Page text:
President Joe Biden issued a dire and angry warning Tuesday that the very underpinnings of American democracy were under threat, calling an ongoing assault on voting rights the gravest challenge to American democracy since the Civil War.
But he stopped short of embracing changes to Senate procedure that might open the door to new laws protecting those rights, a step activists have said is essential as they urge the President to say and do more on an issue he's said is the most important of his presidency.
The President's speech in Philadelphia, the birthplace of American democracy, was meant as an opening salvo in what officials say will be an ongoing push against restrictive voting laws being passed around the nation.
In it, Biden took particular aim at his predecessor Donald Trump and other Republicans who have refused to accept the results of the 2020 presidential election, accusing them of fomenting a pattern of denial that is fracturing the country's foundations.
"In America, if you lose, you accept the results," Biden said inside the soaring atrium of the National Constitution Center. "You follow the Constitution, you try again. You don't call facts 'fake' and then try to bring down the American experiment just because you're unhappy. That's not statesmanship. That's selfishness."
It was the most forcefully Biden has inveighed against Trump since taking office. At one point, accusing Republicans of shirking truth and responsibility for upholding the Constitution, he bellowed: "Have you no shame?"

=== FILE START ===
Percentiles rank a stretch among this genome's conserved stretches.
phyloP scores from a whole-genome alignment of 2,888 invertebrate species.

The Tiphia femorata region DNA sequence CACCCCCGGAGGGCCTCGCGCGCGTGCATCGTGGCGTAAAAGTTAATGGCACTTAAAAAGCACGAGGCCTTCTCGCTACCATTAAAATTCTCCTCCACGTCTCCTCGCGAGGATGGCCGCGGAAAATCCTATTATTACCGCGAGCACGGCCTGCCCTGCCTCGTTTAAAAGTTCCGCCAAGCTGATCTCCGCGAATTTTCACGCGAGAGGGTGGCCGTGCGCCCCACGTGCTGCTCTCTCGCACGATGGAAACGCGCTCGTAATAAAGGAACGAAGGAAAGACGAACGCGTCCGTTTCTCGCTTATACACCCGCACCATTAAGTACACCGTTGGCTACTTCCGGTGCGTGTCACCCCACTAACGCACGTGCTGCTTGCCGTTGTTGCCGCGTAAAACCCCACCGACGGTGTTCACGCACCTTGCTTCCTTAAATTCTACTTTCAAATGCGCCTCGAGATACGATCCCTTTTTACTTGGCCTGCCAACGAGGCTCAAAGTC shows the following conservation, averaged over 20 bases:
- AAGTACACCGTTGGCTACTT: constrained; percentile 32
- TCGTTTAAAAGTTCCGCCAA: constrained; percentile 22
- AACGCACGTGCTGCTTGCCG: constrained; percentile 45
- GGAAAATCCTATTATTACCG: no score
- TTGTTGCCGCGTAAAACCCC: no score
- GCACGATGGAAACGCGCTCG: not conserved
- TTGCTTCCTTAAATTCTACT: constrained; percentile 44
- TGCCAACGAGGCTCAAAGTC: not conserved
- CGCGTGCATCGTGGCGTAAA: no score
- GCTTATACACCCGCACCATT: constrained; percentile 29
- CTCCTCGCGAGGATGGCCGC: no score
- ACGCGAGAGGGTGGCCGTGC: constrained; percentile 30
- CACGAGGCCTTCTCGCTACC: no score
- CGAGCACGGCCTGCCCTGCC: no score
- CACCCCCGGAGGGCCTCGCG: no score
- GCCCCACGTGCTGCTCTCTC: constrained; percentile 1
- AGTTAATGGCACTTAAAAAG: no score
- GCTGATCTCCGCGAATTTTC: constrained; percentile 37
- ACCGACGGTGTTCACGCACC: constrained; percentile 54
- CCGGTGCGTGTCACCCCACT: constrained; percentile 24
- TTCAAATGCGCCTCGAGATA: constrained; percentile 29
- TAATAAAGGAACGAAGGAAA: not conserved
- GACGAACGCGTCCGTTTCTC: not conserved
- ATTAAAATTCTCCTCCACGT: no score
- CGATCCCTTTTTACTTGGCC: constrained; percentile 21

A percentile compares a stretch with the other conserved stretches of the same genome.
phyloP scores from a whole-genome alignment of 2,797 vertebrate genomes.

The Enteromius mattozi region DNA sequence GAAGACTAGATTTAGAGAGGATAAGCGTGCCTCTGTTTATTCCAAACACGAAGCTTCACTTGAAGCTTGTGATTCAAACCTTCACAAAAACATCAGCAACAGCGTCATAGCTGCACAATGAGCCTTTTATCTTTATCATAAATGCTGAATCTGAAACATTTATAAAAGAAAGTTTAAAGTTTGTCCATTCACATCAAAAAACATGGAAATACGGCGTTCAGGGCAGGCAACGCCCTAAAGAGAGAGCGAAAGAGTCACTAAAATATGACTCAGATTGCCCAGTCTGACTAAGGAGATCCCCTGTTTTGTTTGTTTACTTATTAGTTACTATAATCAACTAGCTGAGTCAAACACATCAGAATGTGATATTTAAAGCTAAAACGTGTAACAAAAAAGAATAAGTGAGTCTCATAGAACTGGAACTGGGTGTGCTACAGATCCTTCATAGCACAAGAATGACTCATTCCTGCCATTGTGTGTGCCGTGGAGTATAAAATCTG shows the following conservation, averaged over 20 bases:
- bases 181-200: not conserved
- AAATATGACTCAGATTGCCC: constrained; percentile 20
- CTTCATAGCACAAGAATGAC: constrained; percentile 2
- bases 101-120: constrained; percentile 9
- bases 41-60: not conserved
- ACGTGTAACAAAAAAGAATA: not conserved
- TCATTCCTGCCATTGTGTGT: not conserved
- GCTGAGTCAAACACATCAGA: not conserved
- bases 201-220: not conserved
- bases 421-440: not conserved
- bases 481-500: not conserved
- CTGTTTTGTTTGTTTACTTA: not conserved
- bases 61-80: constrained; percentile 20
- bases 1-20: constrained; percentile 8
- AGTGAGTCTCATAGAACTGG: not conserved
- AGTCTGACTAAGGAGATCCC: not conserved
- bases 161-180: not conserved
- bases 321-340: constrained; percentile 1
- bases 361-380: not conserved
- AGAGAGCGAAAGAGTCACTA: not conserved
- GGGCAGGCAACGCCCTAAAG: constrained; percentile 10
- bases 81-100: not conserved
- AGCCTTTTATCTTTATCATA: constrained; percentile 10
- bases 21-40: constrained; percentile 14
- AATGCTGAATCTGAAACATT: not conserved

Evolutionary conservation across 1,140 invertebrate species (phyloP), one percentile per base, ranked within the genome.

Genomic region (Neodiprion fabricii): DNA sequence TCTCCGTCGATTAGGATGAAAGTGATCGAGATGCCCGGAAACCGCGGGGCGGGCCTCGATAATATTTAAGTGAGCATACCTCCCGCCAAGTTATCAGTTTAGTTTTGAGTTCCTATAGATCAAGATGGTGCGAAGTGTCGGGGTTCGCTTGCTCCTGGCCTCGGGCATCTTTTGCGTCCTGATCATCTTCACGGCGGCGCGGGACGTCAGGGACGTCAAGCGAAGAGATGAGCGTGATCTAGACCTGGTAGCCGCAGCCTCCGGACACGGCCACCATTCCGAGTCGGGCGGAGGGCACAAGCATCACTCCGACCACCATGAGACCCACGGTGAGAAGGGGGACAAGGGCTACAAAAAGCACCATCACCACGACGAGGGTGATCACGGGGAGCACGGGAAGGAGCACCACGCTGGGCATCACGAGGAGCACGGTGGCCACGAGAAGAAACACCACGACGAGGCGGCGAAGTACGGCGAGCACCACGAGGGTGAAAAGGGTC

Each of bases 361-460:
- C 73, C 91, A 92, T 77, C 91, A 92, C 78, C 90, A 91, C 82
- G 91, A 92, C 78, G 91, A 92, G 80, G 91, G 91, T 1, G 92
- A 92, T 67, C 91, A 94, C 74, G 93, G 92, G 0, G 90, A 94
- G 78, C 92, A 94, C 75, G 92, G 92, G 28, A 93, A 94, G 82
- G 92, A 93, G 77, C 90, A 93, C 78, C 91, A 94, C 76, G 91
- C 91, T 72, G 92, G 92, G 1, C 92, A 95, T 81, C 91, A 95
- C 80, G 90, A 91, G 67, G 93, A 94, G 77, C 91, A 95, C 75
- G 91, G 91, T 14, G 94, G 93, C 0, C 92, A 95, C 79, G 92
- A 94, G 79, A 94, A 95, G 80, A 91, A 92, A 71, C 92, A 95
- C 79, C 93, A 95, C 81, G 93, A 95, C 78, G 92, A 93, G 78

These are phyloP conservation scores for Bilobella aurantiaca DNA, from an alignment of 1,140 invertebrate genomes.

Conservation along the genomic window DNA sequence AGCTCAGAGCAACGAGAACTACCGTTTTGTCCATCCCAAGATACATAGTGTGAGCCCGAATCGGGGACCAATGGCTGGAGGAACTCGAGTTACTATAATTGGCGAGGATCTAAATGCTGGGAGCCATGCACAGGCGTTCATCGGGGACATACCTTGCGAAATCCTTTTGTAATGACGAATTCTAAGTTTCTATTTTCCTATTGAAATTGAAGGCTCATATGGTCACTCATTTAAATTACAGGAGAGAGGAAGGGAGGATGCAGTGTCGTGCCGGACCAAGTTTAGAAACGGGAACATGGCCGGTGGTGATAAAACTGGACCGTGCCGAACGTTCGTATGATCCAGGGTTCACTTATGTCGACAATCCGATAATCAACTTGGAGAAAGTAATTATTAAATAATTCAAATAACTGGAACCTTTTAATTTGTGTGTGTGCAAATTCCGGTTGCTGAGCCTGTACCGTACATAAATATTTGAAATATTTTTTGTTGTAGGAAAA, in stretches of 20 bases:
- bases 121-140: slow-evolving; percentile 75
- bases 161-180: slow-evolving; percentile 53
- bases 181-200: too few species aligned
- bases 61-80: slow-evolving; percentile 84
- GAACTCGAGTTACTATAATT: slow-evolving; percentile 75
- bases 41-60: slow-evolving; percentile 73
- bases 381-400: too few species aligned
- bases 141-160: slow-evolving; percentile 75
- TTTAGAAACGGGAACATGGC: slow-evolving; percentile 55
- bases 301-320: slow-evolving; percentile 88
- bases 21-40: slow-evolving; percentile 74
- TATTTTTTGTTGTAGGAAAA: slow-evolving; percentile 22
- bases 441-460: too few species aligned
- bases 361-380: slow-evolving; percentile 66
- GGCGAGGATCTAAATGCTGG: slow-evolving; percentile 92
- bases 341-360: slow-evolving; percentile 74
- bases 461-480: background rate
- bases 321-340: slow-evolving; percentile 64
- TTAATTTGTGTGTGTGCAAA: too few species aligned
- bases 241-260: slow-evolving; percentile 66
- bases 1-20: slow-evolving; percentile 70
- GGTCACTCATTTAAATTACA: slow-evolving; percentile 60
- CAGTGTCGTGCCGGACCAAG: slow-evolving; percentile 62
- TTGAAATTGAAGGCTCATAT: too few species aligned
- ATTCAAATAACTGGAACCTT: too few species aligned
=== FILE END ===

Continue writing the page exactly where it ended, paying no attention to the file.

One of the fieriest speeches of Biden's presidency to date, Biden's remarks reflected the fury he and fellow Democrats have cultivated as Republicans follow Trump's lead in denying the election results. He predicted it is likely Republicans will use a similar strategy in the 2022 midterms, saying "we have to prepare now."
He called efforts to call the election in question "dark" and "sinister" on Tuesday, saying they reflected "human nature at its worst."
"Bullies and merchants of fear, peddlers of lies, are threatening the very foundation of our country," Biden said.
Still, his avoidance of the filibuster issue proved disappointing to some of the activists who want Biden to embrace changes that would allow new legislation in Congress.
"Supporters of democracy will continue to organize and advocate, but we cannot organize our way out of this threat. It is up to our elected officials to hear supporters and act to protect our democracy," said Wade Henderson, president of the Leadership Conference on Civil and Human Rights, after Biden's speech.
Asked on his way out of the venue why he did not raise the filibuster, Biden told reporters only: "I'm not filibustering now."
He began his speech by recounting the stories of Americans who voted in the last election, lauding them for their efforts to cast their ballots amid the Covid-19 pandemic. He noted the 2020 contest had the most votes cast in any election in American history.
But he quickly turned his focus to the attacks on the 2020 election process, calling it the most scrutinized in American history. He alluded to Trump's complaints about the election results, saying those who would deny the election result are simply denying facts.